(which is a necessity), because I believe the relay may likely cause a LONG cut out,
when going off and/or coming on, and or spikes/surges which are also of concern.
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I have never seen a spec that says a relay will last only X hours if left on! I have seen specs that say a relay is good for n switching cycles. How many power failures are you planning on having? ;)
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Maybe a couple of power outages a year. I understand leaving it on and
trying to find a replacement may not be a big deal, but my most significant
piece of all of this, is a stepper motor that MUST keep moving, and whenever
I apply power to it, I FREQUENTLY have to reset the direction selection transistor(s) base, (even though there is a start up delay integrated into that
circuit, it for some reason, about 1/3 of the time, will not start on it's own).
The motor drives a helicorder for a seismometer, so if the power goes out and
the motor doesn't start, the graph will be off time for the rest of the week.

Sorry if I seem to be a pain, but I do know how I could do it with
a relay. My question from all of this thread was,
how to do it w/o one...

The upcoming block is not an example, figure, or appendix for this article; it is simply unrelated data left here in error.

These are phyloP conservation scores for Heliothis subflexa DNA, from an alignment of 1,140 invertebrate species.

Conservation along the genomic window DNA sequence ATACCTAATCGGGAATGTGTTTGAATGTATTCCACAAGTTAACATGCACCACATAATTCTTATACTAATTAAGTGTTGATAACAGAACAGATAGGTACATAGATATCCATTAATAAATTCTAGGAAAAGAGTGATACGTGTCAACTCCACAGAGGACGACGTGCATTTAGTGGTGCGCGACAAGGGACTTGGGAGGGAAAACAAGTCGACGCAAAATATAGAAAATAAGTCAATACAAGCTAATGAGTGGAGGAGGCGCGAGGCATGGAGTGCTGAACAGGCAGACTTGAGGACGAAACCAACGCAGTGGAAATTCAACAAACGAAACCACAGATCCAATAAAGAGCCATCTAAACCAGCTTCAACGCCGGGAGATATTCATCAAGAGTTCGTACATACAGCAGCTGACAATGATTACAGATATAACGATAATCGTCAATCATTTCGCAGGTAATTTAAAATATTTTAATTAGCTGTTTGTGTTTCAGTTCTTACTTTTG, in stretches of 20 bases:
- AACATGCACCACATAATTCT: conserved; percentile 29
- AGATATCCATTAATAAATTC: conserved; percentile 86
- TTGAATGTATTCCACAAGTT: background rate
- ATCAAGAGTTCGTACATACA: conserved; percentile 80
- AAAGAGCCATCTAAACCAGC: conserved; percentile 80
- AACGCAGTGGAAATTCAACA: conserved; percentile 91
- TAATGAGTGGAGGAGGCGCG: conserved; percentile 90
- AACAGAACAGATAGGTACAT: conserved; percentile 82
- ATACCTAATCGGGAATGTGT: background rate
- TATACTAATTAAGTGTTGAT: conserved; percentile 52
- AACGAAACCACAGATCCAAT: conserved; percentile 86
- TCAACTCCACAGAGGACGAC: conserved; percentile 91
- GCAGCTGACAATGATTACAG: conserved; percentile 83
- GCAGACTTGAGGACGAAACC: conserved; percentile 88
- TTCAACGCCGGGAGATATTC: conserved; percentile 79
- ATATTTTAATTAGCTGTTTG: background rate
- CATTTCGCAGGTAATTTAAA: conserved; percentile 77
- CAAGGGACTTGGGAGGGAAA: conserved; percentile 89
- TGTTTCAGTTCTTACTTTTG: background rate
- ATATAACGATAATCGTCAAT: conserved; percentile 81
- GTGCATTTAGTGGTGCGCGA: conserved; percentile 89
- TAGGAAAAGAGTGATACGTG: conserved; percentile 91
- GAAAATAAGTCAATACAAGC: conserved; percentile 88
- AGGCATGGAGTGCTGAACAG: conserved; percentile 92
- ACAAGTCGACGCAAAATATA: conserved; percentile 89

...and I do appreciate your responses and input !
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First, I assume you are transformer isolated from the wall. Then the DC from the charger can just float across the battery. When power fails, there is no drop because the battery is acting like a UPS the whole time. Also, the charger can be diode isolated if the draw of the filter safety drain resistor is too much load.
The charger x-former supplies 500ma DC, & excluding the electronic voltmeter
and other little things (float charger/power failure circuitry), the rest of the
circuit draws over 650ma. That's why I have two seperate AC to DC
adapters, one at a voltage too low (10V1A) for battery charging, to supply
the circuitry that's always running, and the other adapter at a high enough
voltage for the float charger (12VDC500ma), but it
won't supply enough
current (if motor stalls it goes to about 1A). I was worried also about if the
charger is connected ("full" on w/o floating or with utilizing the float charger)
to the battery when the power cuts out, I wouldn't want voltage to go back
into the charger circuit and drain the battery or sacrifice circuit components
(I want it to disconnect when the battery connects to the always on circuit).
I also need the seperate voltage supply to get an
accurate battery reading from the voltmeter, since
the voltage will drop depending upon what the rest
of the circuit (stepper driver, servo controller) is doing.

What is a "UPS" ?

I understand diode isolation, but what is a "filter safety drain resistor" ??
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UPS is Uninterrupted Power Supply. Every Power supply that has filter capacitors also has a safety resister that acts as a small load to discharge them when it is turned off. Otherwise, there would be a shock hazard long after being turned off or disconnected.

Another thing to consider is what happens to the output under load. When the battery is dry, the voltage from the charging source will be low. As it charges and draws less current, the voltage will rise.